And of course, there's Jenny Shimizu in the list.
Full list at fabricmag.
I didn't want to create a T-shirt line and then charge $100 for a T-shirt, which is kind of normal now. I'm down to earth and I wanted it to be about me, too, not a greedy, weird T-shirt line.
I closed the show with Jenny Shimizu, who’s really a muse for me. I love her style. I love what she’s about. She depicts the kind of woman that I am dressing. It’s no frills, no high heels, no beading, no ruffles. That is my motto.
When you think more of "we" than just of "me", the fear goes away.On being a "Japanese, tattooed, lesbian, super-short, mechanic":
You don't need to fit in a mould to be successful.
All together, “Girlfriends” shows Opie continuing to explore the hidden territories behind constructed facades. Looking at her pictures can be uncomfortable, not because of their confrontational content but because they reveal as much about the beholder as the beheld.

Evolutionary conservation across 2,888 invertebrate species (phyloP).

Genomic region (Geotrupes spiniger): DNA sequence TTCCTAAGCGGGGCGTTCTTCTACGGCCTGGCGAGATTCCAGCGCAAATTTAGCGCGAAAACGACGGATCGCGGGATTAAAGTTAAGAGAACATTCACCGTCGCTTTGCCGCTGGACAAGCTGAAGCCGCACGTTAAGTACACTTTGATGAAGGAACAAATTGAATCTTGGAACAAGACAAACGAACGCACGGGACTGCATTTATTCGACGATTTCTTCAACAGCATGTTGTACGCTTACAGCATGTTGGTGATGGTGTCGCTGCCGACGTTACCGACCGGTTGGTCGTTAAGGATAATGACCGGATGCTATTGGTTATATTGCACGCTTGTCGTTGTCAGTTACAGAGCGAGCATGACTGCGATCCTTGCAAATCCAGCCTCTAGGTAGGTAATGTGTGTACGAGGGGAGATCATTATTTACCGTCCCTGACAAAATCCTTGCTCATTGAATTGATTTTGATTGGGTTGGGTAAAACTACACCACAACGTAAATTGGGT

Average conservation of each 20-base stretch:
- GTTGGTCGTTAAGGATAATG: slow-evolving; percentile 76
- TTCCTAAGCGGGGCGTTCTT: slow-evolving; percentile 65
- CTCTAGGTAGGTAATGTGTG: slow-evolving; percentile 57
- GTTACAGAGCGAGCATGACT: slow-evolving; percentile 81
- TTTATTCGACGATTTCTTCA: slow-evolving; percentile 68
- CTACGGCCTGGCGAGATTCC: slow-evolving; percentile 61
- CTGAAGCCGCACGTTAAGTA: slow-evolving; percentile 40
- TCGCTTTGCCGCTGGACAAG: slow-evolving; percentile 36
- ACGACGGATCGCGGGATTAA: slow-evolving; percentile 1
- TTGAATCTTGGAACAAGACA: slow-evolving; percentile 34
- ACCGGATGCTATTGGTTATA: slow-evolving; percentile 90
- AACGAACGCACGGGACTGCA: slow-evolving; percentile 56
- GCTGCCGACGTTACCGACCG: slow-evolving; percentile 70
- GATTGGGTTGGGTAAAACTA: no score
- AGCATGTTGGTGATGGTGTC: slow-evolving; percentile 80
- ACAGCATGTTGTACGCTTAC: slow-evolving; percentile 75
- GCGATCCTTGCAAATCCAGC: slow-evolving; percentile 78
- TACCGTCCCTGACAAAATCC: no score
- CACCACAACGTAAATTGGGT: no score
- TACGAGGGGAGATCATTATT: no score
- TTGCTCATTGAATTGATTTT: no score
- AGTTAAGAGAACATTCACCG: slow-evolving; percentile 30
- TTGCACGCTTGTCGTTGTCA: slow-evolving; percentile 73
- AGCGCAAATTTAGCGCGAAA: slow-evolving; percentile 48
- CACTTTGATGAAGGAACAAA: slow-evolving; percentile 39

I'm quite fond of this sweet, portraiture-driven exhibition. Opie's new body of work, portraits of friends and lovers of the 'butch-dyke' persona, is elevated by an array of square-format b&w prints from her archive, never before printed before now. The latter acts almost diary-like, recalling Opie's ties to the S&M community in LA and San Francisco from the early '90s, and some of its subjects (like the riveting Pig Pen) recur in the new series, nearly 15 years later. Among the portraits include a regal k.d. lang against a Canadian wilderness, Jenny Shimizu in leather on a pristine white-sheeted bed and Idexa, tattooed and barechested, crouching on a rock. But I kept going back to Pig Pen, from her almost waifish figure in '94, wearing a play-piercing 'crown of thorns' for a performance in Mexico City, to her tanned, mature figure in '09, a thorn-wrapped heart tattoo emblazoned on her chest. ( via )